After the summer faculty meetings, the next step included assembling a committee of seven music faculty members, now designated as "area coordinators" in a newly formed academic bureaucracy, in the winter of 2004 to attend a retreat where they would discuss designing a new arrangement to replace the challenge system.

After the winter retreat, the decision to replace the challenge system was finalized and the plan commenced to design a new program. Once the details of the new program were outlined, it was submitted for approval by the organization’s new President, Jeffrey Kimpton.

Once final approval to eliminate the challenge system was granted, steps toward implementing the replacement system for the 2004 summer camp were initiated.

Flawed Research
Throughout my investigation into this decision making process I encountered a multitude of flawed steps, any one of which would have been critical on its own.  But together they conspire to result in a faulty product that doesn’t serve the interests of the organization as well as it should.

The problems with this process begin with the negative side-effects of institutionalism, which is an attitude that believes certain topics are never subject to discussion or review: tradition replaces rational examination. 

For decades, the Interlochen challenge system was precisely one of those institutional topics.  Anyone attempting to discuss changes to the system were systematically shut down by an autocratic environment and not allowed to voice much of an opinion.  But times marches on and as particular individuals began to retire or leave Interlochen over the years, this resistance began to relax.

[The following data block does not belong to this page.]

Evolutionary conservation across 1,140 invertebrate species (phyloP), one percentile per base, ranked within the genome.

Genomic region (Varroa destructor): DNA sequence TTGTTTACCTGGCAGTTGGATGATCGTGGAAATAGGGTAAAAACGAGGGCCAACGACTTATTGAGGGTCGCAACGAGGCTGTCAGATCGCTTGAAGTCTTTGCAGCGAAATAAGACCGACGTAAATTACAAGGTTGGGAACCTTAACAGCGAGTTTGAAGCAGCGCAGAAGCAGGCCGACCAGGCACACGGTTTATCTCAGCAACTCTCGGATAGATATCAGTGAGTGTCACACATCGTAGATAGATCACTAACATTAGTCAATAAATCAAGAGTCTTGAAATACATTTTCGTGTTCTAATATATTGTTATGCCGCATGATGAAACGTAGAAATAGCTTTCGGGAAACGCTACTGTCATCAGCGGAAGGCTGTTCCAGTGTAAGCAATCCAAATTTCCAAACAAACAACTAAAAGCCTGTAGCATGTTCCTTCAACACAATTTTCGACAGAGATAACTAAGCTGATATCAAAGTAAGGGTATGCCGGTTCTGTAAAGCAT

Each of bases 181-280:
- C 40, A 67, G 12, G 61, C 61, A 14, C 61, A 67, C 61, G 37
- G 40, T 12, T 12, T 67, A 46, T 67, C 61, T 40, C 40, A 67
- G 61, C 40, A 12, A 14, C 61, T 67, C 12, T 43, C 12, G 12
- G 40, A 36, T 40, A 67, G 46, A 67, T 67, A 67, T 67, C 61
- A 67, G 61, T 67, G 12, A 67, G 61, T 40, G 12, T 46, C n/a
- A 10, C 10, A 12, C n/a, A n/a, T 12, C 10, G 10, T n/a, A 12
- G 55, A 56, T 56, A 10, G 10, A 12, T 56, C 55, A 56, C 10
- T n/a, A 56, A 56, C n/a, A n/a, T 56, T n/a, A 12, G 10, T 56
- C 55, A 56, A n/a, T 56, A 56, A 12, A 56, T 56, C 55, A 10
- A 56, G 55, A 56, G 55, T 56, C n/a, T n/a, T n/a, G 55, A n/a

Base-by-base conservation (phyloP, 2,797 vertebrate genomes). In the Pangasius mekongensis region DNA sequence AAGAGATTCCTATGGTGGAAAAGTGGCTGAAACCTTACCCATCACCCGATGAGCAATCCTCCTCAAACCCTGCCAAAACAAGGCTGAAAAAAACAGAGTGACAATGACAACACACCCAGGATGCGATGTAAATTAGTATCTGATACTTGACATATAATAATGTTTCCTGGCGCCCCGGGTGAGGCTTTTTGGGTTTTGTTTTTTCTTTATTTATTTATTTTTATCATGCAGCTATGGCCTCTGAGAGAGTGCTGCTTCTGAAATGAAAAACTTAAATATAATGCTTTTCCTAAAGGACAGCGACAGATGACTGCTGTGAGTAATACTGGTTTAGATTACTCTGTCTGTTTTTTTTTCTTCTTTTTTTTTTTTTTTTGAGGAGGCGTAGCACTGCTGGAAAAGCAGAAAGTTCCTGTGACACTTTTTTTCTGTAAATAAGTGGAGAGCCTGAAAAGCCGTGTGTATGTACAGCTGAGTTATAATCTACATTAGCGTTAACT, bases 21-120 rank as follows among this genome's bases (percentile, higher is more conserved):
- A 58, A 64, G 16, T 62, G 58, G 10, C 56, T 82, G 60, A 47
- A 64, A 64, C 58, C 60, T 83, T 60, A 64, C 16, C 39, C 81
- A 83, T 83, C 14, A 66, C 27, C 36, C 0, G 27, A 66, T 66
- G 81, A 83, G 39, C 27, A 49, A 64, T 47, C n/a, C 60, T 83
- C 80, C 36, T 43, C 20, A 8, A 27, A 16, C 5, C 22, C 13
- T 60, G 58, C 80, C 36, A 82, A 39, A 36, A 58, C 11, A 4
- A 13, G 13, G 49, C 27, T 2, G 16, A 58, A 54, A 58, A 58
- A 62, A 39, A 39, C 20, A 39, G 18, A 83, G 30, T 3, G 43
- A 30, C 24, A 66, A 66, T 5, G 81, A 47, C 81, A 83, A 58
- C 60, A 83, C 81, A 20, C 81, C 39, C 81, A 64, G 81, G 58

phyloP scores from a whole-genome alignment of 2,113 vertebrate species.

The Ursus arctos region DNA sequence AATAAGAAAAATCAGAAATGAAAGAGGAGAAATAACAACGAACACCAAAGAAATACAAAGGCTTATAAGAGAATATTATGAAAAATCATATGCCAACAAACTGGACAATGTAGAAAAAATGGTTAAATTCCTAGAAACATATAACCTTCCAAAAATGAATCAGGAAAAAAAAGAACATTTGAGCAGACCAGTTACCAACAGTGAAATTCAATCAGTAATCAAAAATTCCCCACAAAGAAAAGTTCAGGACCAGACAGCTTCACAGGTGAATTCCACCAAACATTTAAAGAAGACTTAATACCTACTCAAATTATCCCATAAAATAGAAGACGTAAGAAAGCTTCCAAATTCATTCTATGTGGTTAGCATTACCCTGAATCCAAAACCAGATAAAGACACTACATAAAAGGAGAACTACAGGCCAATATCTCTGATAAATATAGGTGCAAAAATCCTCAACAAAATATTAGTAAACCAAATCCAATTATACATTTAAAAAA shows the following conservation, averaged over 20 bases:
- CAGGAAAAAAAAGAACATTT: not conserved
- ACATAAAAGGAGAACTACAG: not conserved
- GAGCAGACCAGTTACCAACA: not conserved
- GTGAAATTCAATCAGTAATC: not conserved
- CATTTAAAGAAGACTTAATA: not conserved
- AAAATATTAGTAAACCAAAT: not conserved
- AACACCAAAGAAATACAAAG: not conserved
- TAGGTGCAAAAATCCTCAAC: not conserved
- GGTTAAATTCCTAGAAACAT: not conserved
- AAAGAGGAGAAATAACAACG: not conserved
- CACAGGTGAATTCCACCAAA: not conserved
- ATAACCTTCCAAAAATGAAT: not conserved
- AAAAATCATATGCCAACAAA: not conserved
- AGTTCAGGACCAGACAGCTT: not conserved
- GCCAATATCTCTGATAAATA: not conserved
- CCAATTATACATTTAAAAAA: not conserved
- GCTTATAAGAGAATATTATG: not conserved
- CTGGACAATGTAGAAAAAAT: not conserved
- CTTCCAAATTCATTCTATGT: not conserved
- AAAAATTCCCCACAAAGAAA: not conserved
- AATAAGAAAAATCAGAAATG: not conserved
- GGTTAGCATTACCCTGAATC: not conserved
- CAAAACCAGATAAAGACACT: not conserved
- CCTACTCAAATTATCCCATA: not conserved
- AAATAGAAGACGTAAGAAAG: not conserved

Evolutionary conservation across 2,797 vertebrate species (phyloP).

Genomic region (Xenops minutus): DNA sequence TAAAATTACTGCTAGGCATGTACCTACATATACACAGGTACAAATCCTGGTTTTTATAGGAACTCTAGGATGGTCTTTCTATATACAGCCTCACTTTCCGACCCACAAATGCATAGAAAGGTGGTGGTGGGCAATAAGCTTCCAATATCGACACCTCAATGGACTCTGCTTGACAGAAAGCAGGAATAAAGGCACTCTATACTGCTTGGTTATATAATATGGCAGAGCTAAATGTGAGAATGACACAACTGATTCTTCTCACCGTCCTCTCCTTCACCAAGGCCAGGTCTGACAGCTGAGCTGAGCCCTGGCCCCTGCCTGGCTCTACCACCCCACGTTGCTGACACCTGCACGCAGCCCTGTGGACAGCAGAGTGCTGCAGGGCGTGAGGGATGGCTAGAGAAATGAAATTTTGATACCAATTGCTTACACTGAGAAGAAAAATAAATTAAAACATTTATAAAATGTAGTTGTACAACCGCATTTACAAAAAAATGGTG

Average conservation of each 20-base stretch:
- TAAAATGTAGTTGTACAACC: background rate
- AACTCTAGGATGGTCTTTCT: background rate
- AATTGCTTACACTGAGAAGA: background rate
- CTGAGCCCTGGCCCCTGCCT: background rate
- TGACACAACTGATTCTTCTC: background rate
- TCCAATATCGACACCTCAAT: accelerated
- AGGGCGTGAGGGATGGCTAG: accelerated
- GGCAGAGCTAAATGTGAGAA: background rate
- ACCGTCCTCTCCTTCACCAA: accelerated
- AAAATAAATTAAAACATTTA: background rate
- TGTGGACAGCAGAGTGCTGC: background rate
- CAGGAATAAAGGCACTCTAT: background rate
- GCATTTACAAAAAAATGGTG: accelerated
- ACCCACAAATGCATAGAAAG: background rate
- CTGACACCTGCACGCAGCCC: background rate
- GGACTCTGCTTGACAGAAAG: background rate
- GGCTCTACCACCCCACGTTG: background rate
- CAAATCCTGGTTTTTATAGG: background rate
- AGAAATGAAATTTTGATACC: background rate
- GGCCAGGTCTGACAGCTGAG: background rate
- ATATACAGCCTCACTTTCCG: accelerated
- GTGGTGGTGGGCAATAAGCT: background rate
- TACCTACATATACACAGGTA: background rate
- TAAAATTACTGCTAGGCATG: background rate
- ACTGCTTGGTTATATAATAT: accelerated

As new administrators began to emerge, such as Director Albaugh, they became so frustrated over previous attempts to change the challenge system that they wanted to distribute their own brand of "pay back" to those remaining who resisted their earlier attempts. 

This led to the first mistake of a "two wrongs don’t make a right" and allowing personal feelings to cloud professional judgment.

I spoke to Director Albaugh’s predecessor, Byron Hanson, who told me that Director Albaugh had talked to him about the challenge system and they agreed that there were problems with the system.  But he went on to say that Director Albaugh believed these problems were not "fixable".  Byron said that he wasn’t a part of the decision process to eliminate the challenge system but he’s always felt that the challenges are a good thing when they are administered properly.

The next step in this process was to allow the challenge system to deteriorate by not properly training new faculty members in how to institute the process.  This resulted in a spike of legitimate complaints from students and faculty members with regard to dealing with the system.

In the course of my faculty interviews, I identified four different members with a wide range of experience at Interlochen who volunteered in recent years to write a "how-to" manual (on their own time no less) for new faculty members so those individuals can be better prepared to correctly institute the challenge system.  I also interviewed several more faculty members who were also willing to sit in and offer direct support for new faculty members until a time where they felt comfortable dealing with the challenge system on their own. 

In both situations, they all claimed Director Albaugh declined their offers of help.  I then asked Director Albaugh if he instituted any sort of quality control measures or "spot checked" any faculty members while they administered challenges.  He said that he did not.  This is a clear sign of willfully neglecting proper oversight measures.

The next problem in the process centers on the percentage of faculty participation that was considered during the information gathering stages.  In my conversations with both Director Albaugh and President Kimpton, I kept hearing that an overwhelming majority of Interlochen’s faculty supported eliminating the challenge system.